As Incaoolin swooped low to halt the flight of the singers, Porutoth sprang upon him, and they fell brawling. Porutoth shouting enchanted curses at Incaoolin, and recieving in return flame-wrought runes of weakness and deformity. They were well matched, and as they waned Porutoth wrote on himself the glyph "Why?". Incaoolin, in return, wrote on himself the glyph, "for beauty". Thus they both, exhausted and scarred, percieved that their struggle was mis-wrought, and no true cause of quarrel stood between them. Then Porutoth turned on the fay, whom he had long taught and loved, and bared to them his self glyph, and they were afraid and said "We were afraid!" And Incaoolin spoke to the Fay, for the last time, "You I have taught, and you I have cared for, and you I have been betrayed by to my ruin. Therefore what you have spoken, it will come to pass, and you will be afraid." Then Porutoth returned to the Toruhl in the depths, but Incaoolin returned to his mountain.

When the Zarth saw that Incaoolin was wounded, they ran to meet him but the curses on him leaped out and killed many of them. Through all their time the Zarth had no need to tend Incaoolin, and were ignorant and unskilled at the care of the great Fala. They were ignorant, too, of speech; the working of Porutoth's curses was strange to them, for they could hear the whispers of them, but not see their form. Thus Incaoolin waned in agony and despaired of his many works and his vast mountain. His flame grew ever hotter and hotter as he sought always to drive off the magical bonds. The Zarth fled from his heat. A great flame erupted from the roof of the first mountain and when the chamber had cooled and the Zarth returned, they found only the searing cinders of his remains. This they took for the death husk of Incaoolin, and made the mountain into a memorial chamber, sealed with many potent enchantments to ward off both Fay and Zarth. And in time it was claimed by the adamant and the Fala, as are all things.

The Coming of Dragons


Porutoth creates monsters in the depths to terrorize the Fay, but the Zarth fight them off. Porutoth finally dies, but his creations still breed in the pit.

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Aching from the rune curses still burning on his skin, Porutoth traveled ever downward into the depths of the Pit. There he renewed again old friendships with the Toruhl, though they knew him not for his deformity. From the writers of the Toruhl he increased his skill with runes, and deemed them simple things compared to the speech he had created. Ever and again his body was wracked with the rune curse written there by Incaoolin, and Porutoth accredited the Fay with the wrong of it.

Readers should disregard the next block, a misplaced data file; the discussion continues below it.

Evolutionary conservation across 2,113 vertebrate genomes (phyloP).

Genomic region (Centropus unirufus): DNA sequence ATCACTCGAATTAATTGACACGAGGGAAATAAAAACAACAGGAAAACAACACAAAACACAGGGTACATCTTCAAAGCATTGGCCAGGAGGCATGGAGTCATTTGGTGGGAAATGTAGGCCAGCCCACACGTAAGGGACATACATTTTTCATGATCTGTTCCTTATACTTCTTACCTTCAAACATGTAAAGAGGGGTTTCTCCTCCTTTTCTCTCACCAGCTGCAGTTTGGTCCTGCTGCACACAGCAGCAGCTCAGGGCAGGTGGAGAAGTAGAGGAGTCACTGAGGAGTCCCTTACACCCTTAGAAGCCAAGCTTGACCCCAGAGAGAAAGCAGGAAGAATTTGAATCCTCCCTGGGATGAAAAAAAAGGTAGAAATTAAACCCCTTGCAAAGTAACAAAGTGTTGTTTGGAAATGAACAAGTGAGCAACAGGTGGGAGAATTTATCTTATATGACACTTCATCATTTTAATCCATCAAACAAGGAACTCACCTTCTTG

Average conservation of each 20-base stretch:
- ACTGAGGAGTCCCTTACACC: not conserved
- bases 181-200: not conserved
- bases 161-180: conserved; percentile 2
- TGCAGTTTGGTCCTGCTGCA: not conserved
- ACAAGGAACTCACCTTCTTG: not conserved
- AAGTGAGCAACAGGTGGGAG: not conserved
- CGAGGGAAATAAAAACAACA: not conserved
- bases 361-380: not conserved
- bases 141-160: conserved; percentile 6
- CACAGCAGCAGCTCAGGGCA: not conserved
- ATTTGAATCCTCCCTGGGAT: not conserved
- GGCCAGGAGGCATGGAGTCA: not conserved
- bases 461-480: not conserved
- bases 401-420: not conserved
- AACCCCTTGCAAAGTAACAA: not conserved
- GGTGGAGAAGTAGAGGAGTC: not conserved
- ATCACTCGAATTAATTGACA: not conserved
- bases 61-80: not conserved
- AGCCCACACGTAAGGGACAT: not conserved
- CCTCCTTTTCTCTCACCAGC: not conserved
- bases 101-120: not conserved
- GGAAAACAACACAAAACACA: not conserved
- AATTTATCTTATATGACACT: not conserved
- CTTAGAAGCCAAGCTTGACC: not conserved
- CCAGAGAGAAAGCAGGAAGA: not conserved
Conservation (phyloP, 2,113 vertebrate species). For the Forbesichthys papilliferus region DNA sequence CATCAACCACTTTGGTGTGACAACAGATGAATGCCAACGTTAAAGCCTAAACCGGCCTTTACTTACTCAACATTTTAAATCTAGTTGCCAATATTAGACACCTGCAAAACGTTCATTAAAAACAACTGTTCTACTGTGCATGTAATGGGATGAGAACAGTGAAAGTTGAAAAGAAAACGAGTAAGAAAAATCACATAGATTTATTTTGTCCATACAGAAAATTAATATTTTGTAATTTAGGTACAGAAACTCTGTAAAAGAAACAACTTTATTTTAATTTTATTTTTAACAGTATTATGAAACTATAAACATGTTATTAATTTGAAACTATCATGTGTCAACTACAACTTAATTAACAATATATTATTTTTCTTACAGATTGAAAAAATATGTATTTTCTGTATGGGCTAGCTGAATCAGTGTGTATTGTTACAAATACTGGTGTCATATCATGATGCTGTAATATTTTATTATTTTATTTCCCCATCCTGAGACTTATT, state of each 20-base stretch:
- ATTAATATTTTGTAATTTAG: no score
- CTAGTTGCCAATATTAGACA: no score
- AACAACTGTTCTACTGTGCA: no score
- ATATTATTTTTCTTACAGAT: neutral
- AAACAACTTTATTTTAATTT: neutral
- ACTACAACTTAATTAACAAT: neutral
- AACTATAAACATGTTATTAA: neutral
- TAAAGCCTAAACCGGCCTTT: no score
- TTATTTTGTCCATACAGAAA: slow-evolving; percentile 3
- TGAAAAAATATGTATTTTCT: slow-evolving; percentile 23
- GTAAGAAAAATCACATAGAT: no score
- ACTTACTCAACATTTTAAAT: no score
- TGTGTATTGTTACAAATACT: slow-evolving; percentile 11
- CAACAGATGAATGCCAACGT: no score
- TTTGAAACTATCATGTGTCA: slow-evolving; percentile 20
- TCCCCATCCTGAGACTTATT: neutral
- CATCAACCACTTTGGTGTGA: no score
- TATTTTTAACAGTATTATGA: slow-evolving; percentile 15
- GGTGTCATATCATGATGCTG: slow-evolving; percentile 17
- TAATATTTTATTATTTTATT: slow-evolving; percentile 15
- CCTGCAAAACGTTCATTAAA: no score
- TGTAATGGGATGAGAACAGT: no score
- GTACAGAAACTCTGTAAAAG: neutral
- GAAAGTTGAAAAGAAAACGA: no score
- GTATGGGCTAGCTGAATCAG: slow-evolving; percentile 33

Then Porutoth left the Toruhl, and none saw him living ever again. It is said that he clambered down into the pit, far deeper than any could dare and return alive. Some say he reached the Rune of the Pit itself, and wrought the dragon curse upon it. Others deem the works of Tanodia immutable, and that Porutoth could not have done this thing. But long after Porutoth was last seen, a cry came from the Pit. The Toruhl understood it not for they shunned speech. The Zarth heard it as one hears a wordless battle cry. The Fala heard it as a chill wind, and rejoiced that they lived far from the pit and the cold therof. But the Fay heard and trembled, for they knew its maker and meaning. With his last cry, Porutoth, the forger of speech, cursed the pit itself to ever bring forth terror upon the Fay, and be a source of misery just as it was a source of beauty.

For a long age the dragon curse echoed and re echoed in the pit, and dragons issued from it. The creatures were filled with malice and cunning, but also a terrible beauty. They flew from the pit and harried the fay as evil spirits in the air and snaring roots in the earth. They took the rocks and gemstones of the pit as clothing and laid waste to many of the fair gardens the Fay had built. They spoke well and knew not of runes but sang songs to remember; Songs of their Father, the cursed and weakened and deformed. Their chanting in the pit brought forth new monsters, hideous and deformed and trembling with terrible weakness which they spread to all they touched.